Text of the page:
The Website and Blog of HR Author and Speaker Lori Kleiman

Nine Questions to Help Small Business Owners Consider How to Handle HR

nineWhether it’s recruiting, retaining or training employees, or maintaining compliance with federal and state guidelines, human resources departments play a critical role in small businesses. But not every company needs a dedicated HR staff. In fact, many small businesses can do—or have already done—without a formal HR department.

No matter the size of your business, you can’t ignore the HR function altogether. But there are options for handling HR-related issues and tasks, and a formal HR department may not be the best solution for everyone. Consider the following questions to help you evaluate the best HR approach for your business.

Do I have a touch point for my employees? Employees are more productive when they feel like they’re cared about, when someone’s paying attention. The HR function originally was formed to provide that attention. But the role has grown to being responsible for the “the life cycle of an employee”—from candidate development to separation of employment. Do you have someone who can be focused on employee issues and career development throughout their relationship with your organization ?

Where can I put HR? In many small organizations, HR is a hybrid function within finance or operations departments. Sometimes it’s an outstanding office manager or administrative person who handles HR. Wherever it’s housed, HR ideally should have a direct reporting line to the organization’s president or chief executive officer so that HR is focused on organizational goals rather than those of a particular unit. And if an individual is handling HR in a hybrid role, organizations need to provide continuous training on HR issues for that person. So, can you combine HR with another function, or would your organization be better served with a dedicated HR team?

Can I outsource HR? Some organizations have reasons for not wanting the HR function to have executive-level influence. Or they simply don’t have time or staff to devote to HR-related tasks. Do you have capacity to handle HR internally, or should you consider outsourcing it altogether? Is your outsourcing decision based on the ability to provide the HR expertise or just an evaluation of expense.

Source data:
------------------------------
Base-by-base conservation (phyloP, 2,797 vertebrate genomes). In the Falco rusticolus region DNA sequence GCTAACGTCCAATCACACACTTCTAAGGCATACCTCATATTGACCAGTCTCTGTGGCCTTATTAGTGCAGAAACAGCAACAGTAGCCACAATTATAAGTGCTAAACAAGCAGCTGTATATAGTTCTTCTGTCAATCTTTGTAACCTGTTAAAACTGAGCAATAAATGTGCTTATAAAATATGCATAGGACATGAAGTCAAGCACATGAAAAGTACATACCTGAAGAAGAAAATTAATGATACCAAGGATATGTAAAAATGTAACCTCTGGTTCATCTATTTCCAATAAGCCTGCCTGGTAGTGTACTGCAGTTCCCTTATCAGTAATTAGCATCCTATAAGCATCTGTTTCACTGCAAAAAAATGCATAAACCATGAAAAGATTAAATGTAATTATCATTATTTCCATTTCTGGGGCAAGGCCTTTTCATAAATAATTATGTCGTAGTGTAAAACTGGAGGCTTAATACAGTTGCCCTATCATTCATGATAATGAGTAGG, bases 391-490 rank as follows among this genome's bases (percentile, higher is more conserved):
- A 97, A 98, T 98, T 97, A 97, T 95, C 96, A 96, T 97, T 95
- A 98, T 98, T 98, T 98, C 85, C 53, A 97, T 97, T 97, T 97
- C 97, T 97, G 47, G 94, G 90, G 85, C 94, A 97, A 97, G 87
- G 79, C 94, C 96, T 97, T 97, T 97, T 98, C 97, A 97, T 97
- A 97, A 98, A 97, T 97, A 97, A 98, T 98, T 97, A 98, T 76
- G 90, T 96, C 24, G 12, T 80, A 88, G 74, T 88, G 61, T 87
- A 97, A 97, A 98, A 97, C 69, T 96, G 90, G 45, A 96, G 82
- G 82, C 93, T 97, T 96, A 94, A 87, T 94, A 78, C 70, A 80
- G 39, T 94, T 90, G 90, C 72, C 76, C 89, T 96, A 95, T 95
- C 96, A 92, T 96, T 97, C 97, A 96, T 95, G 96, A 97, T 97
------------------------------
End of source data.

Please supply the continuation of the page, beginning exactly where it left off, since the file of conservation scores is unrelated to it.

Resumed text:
Do I have workforce issues? If you have particularly high turnover, trouble recruiting workers, confusion with compliance or other workforce issues that can be time consuming to manage, your organization may require dedicated HR staff. Are your employee issues fairly minimal or do you have more extensive workforce challenges?

What are my employee costs? When you examine budgets, you may be shocked to see how large a percentage of your expenses are employee related. It’s common to see 40 to 70 percent of organizational budgets focused on employees. Talk to the person most responsible for budget items that impact employees. Seek feedback from employee-facing vendors such as your payroll provider or benefits consultant. Consider hidden costs like unemployment and workers’ compensation that are typically kept in check by HR. What would be the impact on those costs if you had dedicated HR staff? And if you didn’t?

Can I leverage technology? A vast majority of the HR function is administrative. Many HR tasks can be streamlined or eliminated with technology. Can you implement technology solutions to take over some of those

Can I handle compliance issues on my own? Compliance needs constant attention in businesses of all sizes. Regulations exist for recruitment advertisements, new hire paperwork, employee files, treatment of employees, social media and a whole lot more. And that doesn’t even include healthcare reform. Do you have the understanding of compliance issues needed to manage them?

Can HR help me meet my business goals? Highly functioning HR departments are focused on and expected to contribute to achieving organizational goals. They have an understanding of the business, industry, mission and strategic initiatives. They add value by creating programs that drive business results and keep the workforce motivated and operating effectively. Can you envision giving your HR function a seat
at the management table?

Do I have an effective leader for the HR function? Whoever leads the HR function needs to be a trusted member of your team. He or she also needs knowledge of and experience with technology, finance, sales,  operations, and vendor and talent management. HR leaders need to be innovative and focused on business goals. Do you have someone up to the HR challenge?

Your answers to these questions can help you get a better sense of your HR needs. Several resources also can help small businesses evaluating HR. The Society of Human Resources has helpful tools, services and roundtable groups for anyone handling HR. Access to various HR databases and websites can be provided at low cost through your benefit vendor or payroll service. Community colleges offer courses to help you learn more or stay up to date on HR topics.

Whatever solutions you decide to implement, make sure they add value to your business and fit the culture of your organization.

Photo by Gareth Simpson

  1. Very helpful questions and insights!

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